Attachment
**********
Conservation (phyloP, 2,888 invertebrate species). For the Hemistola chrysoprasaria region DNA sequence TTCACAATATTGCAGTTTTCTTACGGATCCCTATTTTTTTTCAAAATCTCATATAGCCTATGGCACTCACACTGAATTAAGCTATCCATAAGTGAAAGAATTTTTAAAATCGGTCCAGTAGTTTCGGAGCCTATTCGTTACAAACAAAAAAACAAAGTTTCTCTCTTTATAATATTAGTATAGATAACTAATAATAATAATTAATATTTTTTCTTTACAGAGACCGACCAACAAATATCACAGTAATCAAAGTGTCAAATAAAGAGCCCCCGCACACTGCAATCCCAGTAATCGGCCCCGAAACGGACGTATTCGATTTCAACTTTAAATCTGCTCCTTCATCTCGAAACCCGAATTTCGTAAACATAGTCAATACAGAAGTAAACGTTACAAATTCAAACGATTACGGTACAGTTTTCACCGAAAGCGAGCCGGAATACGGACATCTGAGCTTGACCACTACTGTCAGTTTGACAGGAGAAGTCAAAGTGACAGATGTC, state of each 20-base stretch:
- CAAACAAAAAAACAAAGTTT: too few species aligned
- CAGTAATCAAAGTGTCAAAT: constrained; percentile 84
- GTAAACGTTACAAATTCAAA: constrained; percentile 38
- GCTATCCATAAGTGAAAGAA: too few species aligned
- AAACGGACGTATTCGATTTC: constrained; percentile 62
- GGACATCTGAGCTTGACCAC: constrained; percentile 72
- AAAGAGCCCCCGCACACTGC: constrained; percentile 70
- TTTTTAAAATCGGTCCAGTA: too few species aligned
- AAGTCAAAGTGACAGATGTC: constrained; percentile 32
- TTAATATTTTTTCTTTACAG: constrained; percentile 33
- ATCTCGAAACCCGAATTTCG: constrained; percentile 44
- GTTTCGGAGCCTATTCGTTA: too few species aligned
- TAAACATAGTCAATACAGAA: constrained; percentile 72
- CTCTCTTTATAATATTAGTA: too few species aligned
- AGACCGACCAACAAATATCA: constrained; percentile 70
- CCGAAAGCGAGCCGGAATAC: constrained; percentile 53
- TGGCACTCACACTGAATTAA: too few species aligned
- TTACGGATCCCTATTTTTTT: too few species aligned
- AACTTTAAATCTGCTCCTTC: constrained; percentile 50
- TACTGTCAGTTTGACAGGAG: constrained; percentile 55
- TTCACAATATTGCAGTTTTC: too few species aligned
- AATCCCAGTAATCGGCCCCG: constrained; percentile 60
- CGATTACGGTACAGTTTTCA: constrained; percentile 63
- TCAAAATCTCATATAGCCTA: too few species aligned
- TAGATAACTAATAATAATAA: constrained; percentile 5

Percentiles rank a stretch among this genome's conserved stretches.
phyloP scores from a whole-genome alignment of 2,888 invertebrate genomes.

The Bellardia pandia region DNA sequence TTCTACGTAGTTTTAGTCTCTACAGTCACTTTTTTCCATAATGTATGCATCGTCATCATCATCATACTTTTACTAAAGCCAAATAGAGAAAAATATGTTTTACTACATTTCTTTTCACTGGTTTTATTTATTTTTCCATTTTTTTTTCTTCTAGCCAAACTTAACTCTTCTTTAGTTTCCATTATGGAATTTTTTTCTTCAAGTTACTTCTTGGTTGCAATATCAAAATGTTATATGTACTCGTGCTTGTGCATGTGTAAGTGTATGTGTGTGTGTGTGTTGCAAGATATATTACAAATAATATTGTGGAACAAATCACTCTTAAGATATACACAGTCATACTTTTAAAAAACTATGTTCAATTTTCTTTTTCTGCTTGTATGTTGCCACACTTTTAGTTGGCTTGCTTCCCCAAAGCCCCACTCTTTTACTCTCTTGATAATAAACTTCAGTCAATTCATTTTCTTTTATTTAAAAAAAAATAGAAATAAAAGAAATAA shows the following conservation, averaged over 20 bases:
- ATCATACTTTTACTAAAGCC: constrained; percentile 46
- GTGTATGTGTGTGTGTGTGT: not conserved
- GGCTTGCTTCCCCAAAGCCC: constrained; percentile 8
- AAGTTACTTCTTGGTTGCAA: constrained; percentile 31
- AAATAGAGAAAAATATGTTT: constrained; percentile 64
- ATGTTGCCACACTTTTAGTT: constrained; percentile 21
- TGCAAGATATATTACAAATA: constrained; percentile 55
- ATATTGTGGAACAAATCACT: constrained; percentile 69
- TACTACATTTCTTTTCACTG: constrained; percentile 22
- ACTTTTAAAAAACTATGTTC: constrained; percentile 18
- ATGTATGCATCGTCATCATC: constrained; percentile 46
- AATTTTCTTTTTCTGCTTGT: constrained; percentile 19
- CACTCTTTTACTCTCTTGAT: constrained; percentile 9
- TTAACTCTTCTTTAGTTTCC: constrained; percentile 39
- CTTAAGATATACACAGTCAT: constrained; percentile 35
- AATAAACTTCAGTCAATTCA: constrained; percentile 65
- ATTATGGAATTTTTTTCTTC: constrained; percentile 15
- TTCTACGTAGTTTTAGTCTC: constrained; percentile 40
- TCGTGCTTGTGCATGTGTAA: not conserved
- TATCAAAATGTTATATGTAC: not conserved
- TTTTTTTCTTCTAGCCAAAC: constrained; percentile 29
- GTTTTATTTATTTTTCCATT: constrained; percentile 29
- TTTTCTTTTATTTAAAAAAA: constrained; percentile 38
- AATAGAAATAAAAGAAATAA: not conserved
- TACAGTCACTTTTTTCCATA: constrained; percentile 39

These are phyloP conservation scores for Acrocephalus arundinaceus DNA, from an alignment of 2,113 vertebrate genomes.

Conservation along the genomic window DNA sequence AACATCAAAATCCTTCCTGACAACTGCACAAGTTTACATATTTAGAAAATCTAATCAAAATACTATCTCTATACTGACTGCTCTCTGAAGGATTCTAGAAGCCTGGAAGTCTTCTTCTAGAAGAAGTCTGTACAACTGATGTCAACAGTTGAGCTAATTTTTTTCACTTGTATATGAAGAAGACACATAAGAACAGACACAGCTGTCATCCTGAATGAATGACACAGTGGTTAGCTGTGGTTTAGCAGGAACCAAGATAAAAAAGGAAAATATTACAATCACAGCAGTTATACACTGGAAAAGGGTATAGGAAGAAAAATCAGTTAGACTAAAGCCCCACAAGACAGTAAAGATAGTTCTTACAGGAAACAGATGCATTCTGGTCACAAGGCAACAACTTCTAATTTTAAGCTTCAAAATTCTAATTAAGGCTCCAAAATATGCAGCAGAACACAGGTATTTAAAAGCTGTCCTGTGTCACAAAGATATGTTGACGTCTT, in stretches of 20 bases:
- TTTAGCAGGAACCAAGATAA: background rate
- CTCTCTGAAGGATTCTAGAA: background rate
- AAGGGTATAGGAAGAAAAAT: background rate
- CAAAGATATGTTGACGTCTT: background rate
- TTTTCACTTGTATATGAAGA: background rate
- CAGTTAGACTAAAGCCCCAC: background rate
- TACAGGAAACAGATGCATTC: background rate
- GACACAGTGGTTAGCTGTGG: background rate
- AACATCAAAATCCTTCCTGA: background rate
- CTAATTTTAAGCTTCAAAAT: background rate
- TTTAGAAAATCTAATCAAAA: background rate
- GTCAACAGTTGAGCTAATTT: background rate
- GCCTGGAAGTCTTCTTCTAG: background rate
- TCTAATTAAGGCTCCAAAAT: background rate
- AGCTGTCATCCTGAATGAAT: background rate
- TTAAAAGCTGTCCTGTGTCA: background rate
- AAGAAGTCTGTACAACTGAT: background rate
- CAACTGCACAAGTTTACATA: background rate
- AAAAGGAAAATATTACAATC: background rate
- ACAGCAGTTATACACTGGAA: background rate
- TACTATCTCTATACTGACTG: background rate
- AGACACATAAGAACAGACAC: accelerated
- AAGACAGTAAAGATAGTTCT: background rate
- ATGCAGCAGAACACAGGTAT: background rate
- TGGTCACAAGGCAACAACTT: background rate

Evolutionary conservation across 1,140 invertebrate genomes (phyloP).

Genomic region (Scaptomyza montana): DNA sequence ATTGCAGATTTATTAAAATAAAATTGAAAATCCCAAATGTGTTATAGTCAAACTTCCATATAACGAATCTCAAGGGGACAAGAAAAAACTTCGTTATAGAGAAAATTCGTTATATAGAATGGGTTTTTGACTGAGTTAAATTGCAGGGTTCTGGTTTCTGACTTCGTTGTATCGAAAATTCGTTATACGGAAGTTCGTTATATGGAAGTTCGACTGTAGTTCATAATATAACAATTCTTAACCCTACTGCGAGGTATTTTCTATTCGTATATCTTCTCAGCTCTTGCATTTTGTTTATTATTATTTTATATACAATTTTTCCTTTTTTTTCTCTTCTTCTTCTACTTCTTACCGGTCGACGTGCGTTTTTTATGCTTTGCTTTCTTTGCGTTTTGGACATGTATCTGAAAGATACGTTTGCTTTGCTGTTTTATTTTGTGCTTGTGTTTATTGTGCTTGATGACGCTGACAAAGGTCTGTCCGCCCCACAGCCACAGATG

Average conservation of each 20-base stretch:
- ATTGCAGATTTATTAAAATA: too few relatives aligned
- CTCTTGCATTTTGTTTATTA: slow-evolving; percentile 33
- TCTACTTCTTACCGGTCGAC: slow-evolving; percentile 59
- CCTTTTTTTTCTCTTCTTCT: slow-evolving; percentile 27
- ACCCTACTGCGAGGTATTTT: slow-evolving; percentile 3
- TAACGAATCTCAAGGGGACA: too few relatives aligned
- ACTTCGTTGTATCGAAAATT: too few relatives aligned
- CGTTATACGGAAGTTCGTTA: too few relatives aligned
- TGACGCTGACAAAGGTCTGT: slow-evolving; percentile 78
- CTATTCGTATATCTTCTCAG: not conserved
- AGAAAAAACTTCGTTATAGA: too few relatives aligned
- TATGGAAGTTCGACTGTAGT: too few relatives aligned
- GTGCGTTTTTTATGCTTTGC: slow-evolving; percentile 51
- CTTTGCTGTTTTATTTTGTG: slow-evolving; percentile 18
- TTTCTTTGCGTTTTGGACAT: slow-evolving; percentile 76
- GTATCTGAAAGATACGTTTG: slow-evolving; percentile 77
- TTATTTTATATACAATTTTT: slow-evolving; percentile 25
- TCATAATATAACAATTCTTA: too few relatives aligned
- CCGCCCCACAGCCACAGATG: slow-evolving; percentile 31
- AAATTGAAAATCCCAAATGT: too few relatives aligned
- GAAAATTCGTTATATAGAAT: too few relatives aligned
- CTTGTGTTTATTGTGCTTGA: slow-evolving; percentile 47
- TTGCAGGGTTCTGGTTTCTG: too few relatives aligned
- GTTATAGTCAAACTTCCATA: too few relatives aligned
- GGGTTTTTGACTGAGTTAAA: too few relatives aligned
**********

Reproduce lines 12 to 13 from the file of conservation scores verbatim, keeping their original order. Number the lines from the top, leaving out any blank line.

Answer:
- ATCTCGAAACCCGAATTTCG: constrained; percentile 44
- GTTTCGGAGCCTATTCGTTA: too few species aligned